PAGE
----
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(LEAD) S. Korea reports 4 additional FMD outbreaks
SEOUL, Dec. 28 (Yonhap) -- South Korea confirmed four additional foot-and-mouth disease (FMD) outbreaks on Tuesday, despite a month-long quarantine effort to contain the highly contagious animal disease.

   The Ministry for Food, Agriculture, Forestry and Fisheries said three cattle farms in the eastern province of Gangwon and a pig farm in North Gyeongsang Province tested positive for the disease.

   The cattle farms were located in Chuncheon and Hongcheon, about 80-100 kilometers northeast of Seoul, and in Hoengseong, 140km east of the capital city.

   The pig farm in Yeongju, with 13,000 animals, is around 230km southeast of Seoul and relatively close to where the first outbreaks were reported last month.

   All four farms had been quarantined as of Monday after some animals started to drool excessively, refused to eat and developed blisters on their snouts, tongues and hooves.

   The 13,147 pigs and cows on the farms have been ordered destroyed to prevent further spread of the disease, with other livestock within 3km of the Incheon farm and 500 meters of the two cattle farms to be culled and buried.

  
A quarantine official vaccinates cattle at a farm in Yangpyeong, 55 kilometers east of Seoul. (Yonhap)


The ministry also said a cattle farm in Chungju, North Chungcheong Province, in the country's interior, which had previously been FMD-free, reported the existence of the virus among animals that were destroyed as a precautionary move. Because the cattle were culled before tests were conducted, the case is not tallied as an outbreak although a separate quarantine ring will be set up round the farm.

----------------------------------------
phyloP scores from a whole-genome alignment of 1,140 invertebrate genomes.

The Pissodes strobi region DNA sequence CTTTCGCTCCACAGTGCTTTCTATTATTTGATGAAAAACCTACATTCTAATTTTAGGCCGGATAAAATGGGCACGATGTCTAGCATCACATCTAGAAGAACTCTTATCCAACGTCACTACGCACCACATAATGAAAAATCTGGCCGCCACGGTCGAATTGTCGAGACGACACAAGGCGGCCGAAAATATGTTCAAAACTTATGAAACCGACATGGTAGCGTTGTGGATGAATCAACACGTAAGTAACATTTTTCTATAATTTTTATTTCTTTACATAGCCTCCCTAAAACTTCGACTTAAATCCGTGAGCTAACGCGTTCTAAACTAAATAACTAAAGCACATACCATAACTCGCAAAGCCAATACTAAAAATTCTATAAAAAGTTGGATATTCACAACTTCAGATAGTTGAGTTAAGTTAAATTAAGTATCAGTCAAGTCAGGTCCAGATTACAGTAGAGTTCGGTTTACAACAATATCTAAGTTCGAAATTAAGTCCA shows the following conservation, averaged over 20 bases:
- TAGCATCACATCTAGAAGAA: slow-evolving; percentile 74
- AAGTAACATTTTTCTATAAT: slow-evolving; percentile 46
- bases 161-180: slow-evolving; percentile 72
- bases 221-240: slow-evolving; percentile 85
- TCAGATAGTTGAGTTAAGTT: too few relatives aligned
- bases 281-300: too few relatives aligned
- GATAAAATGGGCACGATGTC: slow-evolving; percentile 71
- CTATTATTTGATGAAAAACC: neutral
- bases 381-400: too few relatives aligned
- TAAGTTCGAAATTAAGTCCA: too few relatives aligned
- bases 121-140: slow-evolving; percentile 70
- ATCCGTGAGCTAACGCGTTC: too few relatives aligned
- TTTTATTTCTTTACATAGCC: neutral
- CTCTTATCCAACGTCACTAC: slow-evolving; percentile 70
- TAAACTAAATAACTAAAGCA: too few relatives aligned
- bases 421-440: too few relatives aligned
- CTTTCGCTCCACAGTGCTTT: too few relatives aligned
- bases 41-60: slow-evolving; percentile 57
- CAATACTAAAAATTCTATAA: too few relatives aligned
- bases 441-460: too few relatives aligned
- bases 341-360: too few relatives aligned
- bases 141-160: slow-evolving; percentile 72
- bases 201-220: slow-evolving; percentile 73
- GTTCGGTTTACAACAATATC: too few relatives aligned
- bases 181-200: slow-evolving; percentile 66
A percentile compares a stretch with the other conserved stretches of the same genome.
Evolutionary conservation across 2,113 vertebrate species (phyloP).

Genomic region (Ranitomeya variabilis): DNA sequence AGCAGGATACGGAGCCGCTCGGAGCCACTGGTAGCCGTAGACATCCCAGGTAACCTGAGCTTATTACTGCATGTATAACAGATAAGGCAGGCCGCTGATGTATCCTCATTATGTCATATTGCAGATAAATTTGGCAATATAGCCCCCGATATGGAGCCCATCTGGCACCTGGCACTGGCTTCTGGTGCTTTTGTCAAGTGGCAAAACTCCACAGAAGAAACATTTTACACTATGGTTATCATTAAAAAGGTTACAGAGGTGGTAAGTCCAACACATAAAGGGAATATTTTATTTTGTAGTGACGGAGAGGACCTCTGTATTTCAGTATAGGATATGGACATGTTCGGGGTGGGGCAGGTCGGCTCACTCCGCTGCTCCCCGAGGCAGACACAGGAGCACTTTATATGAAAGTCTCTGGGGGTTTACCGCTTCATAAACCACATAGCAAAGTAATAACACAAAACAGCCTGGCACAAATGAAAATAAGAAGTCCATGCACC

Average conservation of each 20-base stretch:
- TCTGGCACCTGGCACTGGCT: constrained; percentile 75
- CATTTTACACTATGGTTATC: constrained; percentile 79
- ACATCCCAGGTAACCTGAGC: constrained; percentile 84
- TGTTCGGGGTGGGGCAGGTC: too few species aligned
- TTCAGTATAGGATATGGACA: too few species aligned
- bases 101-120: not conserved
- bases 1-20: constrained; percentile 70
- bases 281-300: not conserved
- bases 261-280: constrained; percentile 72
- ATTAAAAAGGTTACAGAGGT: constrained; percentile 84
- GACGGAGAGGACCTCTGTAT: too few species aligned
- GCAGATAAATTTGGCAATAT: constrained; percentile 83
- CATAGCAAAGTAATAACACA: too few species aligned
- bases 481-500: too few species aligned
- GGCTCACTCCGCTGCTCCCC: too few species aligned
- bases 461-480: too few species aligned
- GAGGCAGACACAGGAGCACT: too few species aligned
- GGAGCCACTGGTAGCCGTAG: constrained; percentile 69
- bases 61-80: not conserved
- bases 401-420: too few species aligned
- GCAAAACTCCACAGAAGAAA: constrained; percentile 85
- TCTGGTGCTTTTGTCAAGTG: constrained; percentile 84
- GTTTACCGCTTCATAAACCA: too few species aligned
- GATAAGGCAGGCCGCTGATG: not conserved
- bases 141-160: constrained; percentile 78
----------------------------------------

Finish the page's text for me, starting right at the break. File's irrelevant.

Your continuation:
Related to the latest outbreak, the most severe in South Korea's history, the government announced last Wednesday that it will opt to vaccinate cattle after nationwide quarantine and decontamination efforts failed to prevent the disease from spreading.

   It said over the weekend that vaccinations will be expanded to counter new outbreaks in the southeastern parts of Gyeonggi Province. More than 184,057 animals on 7,500 farms and ranches are earmarked for vaccination although the numbers may be adjusted.

   "Authorities are closely monitoring the spread of the disease and, if need arises, may order more animals to be vaccinated," a ministry official said.

   After the first case was confirmed on Nov. 29 in North Gyeongsang Province, the disease spread to Gyeonggi and Gangwon provinces and the city of Incheon, with a total of 60 cases confirmed and more than 471,000 animals ordered destroyed. Counting cases involving animals culled before they were tested, the total number of outbreaks reached 65 cases and includes the Chungcheong region.

   Seoul has so far mobilized 155,974 quarantine personnel to man 1,226 checkpoints across the country and to take part in the decontamination and culling process.

   FMD is highly contagious and affects all cloven-hoofed animals, such as cattle, pigs, deer, goats and buffalo, although it is harmless to humans. It is classified as a "List A" disease by the Paris-based World Organization for Animal Health, with countries that report outbreaks barred from exporting meat.

   The country was hit by the disease in 2000 and 2002 and two more times earlier in the year. Authorities have ordered the culling of a record 299,700 livestock so far with losses estimated at 400 billion won (US$347 million).

   yonngong@yna.co.kr
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